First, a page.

The 1995-98 program, which is supported by the ESAF, seeks to achieve an annual growth in real GDP of around 5 percent, permitting some recovery in per capita income and helping to reduce poverty. In addition, the program aims to bring inflation down significantly to levels prevailing in key partner countries by the end of the program period. The fiscal and external current account deficits will also be reduced to more sustainable levels.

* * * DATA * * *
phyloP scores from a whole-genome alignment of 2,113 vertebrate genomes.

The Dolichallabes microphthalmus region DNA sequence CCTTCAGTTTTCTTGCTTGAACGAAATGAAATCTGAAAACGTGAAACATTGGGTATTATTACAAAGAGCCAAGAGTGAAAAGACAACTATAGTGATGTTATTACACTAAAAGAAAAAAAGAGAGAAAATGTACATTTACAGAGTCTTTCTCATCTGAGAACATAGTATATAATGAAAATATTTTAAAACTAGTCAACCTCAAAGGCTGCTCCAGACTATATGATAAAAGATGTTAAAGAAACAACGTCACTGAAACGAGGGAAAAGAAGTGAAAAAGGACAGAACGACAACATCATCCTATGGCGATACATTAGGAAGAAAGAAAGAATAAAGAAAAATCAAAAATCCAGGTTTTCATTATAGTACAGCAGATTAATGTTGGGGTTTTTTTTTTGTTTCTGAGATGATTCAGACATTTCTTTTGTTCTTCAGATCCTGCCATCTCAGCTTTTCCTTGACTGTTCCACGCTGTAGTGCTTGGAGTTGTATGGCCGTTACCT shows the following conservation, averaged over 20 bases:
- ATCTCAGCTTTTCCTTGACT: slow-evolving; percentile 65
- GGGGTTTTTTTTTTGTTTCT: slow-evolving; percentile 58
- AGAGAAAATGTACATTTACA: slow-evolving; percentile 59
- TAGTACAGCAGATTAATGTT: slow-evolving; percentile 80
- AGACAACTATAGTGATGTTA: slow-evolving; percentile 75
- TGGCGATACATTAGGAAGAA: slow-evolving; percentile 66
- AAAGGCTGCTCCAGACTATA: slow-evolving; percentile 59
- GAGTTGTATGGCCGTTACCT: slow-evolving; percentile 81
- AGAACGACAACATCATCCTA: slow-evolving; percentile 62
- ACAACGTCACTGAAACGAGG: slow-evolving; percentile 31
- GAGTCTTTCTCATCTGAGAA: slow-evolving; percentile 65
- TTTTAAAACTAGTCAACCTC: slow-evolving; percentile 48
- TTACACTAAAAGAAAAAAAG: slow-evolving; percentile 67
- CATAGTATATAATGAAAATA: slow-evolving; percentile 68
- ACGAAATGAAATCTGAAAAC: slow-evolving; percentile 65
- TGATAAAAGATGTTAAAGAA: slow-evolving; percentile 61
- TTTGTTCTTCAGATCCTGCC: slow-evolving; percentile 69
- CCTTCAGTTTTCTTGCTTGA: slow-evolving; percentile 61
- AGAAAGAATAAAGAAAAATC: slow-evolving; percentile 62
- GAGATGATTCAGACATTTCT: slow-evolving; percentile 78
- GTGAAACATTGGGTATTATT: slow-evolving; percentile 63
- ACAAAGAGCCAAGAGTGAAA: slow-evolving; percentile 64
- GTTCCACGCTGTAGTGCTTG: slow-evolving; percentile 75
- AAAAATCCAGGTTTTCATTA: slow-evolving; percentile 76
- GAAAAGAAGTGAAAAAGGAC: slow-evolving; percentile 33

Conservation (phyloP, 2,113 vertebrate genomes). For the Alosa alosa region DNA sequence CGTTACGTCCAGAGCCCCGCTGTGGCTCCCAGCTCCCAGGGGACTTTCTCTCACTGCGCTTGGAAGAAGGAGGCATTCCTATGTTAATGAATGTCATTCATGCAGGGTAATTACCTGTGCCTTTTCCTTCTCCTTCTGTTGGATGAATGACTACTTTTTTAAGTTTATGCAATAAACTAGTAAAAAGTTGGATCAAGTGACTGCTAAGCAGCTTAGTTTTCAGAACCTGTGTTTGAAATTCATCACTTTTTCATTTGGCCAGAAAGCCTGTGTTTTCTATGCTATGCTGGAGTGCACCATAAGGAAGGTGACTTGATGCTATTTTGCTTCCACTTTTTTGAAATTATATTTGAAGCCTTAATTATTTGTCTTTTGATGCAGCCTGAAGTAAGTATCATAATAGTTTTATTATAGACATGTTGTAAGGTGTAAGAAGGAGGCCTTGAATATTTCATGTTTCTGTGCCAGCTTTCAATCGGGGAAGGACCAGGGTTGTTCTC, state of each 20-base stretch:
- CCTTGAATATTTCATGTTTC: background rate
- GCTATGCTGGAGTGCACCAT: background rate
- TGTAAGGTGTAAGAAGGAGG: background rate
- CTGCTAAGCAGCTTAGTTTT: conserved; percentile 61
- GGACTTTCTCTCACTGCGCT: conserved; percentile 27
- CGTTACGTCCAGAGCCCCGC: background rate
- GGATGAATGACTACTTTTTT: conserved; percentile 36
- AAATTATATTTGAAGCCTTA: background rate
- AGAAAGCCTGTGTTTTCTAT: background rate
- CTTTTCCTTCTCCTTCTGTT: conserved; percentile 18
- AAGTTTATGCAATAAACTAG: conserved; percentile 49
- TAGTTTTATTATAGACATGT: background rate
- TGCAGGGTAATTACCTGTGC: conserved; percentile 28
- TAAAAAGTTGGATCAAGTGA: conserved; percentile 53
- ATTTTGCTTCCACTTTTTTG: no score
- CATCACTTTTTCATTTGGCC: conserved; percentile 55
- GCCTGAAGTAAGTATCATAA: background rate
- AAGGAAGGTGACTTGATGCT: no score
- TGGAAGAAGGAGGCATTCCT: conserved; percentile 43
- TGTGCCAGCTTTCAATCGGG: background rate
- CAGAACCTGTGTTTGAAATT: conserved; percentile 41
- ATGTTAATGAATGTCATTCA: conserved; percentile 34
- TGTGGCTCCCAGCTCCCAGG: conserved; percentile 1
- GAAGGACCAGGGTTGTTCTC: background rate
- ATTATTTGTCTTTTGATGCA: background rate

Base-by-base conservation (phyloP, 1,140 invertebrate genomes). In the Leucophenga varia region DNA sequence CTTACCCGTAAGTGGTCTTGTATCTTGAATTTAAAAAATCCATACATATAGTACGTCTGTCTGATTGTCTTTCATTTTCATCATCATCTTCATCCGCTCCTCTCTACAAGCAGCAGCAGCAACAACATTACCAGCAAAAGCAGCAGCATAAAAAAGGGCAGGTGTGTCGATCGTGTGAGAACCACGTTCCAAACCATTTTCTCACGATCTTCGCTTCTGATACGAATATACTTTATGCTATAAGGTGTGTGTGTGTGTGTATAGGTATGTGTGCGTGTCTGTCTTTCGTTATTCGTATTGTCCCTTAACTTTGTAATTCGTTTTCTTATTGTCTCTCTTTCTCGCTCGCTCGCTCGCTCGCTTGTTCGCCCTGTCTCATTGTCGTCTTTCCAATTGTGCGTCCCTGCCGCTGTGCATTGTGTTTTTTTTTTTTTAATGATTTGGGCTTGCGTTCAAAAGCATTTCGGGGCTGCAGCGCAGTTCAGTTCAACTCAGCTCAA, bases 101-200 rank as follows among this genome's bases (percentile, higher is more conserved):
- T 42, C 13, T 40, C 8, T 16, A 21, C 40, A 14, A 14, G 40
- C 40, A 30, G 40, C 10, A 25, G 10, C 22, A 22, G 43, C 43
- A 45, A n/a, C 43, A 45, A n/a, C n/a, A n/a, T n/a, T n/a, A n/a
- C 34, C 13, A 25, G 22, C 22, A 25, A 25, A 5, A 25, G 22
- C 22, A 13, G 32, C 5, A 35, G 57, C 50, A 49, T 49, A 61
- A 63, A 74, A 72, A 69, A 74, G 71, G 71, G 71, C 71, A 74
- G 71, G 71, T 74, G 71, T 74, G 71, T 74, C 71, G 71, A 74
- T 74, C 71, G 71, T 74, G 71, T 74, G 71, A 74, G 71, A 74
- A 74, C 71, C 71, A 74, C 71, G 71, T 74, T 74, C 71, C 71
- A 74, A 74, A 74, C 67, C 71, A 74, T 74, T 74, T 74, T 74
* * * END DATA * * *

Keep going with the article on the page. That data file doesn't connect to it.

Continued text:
To these ends, the program will focus on: (i) maintaining macroeconomic stability to foster private-sector development, safeguard external competitiveness, strengthen the saving- investment balance, and protect the most vulnerable groups in society from the transitional impact of some of these measures; (ii) improving the functioning of public administration, with emphasis on the efficiency and transparency of public sector financial management; (iii) reinforcing the revenue departments to ensure adequate domestic resource mobilization; (iv) revitalizing the private sector and strengthening the response mechanisms of the economy through privatization, price and trade liberalization, easing of market access, and a streamlining of the regulatory environment; and (v) defining clear spending priorities, with a view to raising investment in human and physical capital.